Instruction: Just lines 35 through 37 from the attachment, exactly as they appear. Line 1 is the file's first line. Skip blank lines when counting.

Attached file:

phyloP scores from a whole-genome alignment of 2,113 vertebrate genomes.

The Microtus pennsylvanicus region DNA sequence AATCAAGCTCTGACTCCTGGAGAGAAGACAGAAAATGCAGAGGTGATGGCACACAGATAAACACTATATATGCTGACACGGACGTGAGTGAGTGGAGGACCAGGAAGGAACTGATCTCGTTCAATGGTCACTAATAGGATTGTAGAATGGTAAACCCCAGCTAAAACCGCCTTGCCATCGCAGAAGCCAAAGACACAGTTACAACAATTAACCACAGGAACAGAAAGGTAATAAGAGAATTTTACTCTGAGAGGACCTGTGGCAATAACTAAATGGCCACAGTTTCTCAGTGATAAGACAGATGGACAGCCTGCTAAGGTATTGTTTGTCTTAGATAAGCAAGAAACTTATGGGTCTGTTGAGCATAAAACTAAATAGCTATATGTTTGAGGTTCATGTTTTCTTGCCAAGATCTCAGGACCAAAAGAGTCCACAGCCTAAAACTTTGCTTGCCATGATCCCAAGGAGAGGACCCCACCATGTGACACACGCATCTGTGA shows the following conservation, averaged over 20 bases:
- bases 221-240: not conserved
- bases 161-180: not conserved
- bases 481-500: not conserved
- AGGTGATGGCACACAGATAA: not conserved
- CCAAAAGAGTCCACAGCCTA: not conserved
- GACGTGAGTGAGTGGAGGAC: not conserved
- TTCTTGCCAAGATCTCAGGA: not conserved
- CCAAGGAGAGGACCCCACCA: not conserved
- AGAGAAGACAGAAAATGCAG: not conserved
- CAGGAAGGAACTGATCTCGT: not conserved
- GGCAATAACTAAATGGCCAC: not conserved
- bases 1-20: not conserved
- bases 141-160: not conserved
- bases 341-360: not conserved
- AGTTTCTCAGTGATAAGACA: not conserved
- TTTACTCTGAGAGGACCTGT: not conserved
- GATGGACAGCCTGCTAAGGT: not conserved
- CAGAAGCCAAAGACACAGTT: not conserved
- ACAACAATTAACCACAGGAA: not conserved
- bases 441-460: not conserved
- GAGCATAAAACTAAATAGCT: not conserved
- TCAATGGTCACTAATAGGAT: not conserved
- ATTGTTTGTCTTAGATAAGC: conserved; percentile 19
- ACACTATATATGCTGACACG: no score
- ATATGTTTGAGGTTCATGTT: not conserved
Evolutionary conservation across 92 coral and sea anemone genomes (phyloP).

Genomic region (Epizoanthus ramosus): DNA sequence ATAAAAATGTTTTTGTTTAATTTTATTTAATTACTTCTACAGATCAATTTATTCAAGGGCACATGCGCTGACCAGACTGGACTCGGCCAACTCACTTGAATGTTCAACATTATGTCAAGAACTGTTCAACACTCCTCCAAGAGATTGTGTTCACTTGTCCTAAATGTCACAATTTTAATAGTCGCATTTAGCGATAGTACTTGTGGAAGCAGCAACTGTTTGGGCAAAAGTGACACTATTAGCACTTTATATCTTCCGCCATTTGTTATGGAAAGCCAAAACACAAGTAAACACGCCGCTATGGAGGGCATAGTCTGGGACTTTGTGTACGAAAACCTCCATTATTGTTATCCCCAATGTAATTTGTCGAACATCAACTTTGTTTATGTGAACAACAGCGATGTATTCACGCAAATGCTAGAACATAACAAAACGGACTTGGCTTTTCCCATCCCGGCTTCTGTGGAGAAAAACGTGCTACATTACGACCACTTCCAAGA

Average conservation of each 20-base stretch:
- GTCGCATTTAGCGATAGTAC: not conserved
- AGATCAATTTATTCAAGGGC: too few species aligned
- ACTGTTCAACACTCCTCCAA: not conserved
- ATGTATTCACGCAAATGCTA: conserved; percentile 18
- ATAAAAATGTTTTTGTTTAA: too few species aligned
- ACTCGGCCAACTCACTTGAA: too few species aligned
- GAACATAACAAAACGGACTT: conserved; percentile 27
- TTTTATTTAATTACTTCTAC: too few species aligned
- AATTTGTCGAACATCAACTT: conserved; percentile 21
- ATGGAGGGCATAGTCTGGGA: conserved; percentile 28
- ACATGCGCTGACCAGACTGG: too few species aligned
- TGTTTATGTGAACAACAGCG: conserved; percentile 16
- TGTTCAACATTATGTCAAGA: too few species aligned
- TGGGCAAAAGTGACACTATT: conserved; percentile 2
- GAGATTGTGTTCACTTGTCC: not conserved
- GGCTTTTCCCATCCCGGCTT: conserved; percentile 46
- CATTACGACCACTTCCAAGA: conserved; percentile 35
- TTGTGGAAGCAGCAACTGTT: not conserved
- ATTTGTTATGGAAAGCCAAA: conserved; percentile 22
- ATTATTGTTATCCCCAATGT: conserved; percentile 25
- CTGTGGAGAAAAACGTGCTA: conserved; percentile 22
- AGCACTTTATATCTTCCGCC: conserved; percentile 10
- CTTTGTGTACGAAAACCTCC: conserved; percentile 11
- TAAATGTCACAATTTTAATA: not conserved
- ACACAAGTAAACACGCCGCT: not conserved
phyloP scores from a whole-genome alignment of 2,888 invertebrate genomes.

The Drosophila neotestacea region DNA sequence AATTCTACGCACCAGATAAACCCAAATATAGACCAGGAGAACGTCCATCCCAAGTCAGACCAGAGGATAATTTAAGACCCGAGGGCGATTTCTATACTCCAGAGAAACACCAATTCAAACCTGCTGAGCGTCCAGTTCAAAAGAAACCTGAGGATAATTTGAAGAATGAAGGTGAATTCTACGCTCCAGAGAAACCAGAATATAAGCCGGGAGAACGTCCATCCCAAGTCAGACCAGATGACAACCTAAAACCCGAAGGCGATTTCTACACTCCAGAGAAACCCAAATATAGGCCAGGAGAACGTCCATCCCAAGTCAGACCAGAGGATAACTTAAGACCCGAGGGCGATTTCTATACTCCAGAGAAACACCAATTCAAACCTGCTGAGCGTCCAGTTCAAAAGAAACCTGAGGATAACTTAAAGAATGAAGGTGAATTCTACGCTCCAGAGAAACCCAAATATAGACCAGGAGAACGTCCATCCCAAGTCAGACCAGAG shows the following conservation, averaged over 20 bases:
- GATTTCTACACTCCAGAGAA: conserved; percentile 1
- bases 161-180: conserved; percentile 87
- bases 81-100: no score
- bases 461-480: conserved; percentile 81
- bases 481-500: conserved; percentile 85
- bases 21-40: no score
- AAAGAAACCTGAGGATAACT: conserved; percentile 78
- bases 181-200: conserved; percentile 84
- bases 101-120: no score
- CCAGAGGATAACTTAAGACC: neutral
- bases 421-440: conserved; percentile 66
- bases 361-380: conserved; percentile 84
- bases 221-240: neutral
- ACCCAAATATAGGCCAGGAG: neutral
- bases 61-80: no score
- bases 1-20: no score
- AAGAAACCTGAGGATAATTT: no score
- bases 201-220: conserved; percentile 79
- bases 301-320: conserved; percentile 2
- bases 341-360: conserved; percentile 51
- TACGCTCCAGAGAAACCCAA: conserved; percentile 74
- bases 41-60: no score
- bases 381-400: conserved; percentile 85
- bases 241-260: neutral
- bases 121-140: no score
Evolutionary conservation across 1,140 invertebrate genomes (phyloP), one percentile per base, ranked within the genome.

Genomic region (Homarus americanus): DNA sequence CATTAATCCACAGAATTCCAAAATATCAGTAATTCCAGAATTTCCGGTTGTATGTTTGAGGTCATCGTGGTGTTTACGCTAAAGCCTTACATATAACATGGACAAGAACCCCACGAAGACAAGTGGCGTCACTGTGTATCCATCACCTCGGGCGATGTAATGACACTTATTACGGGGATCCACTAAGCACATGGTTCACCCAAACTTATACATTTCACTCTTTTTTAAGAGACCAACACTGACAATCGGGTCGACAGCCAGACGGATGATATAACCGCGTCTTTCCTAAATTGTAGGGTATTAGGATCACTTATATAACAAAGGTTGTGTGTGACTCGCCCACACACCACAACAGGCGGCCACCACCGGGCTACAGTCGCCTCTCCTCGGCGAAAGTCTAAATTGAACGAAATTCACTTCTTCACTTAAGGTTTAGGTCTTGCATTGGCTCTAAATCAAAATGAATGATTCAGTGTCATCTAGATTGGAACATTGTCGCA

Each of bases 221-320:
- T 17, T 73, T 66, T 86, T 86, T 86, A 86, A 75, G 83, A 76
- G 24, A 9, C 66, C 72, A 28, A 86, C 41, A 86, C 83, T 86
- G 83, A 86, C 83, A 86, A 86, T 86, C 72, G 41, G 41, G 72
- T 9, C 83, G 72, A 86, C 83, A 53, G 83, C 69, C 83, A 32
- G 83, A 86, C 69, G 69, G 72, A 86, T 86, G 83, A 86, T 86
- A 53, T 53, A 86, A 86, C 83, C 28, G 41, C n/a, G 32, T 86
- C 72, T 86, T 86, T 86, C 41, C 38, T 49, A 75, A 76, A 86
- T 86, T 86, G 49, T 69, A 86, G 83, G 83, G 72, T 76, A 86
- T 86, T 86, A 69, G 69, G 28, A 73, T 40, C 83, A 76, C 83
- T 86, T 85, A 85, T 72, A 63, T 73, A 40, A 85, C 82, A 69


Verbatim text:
- ATAAAAATGTTTTTGTTTAA: too few species aligned
- ACTCGGCCAACTCACTTGAA: too few species aligned
- GAACATAACAAAACGGACTT: conserved; percentile 27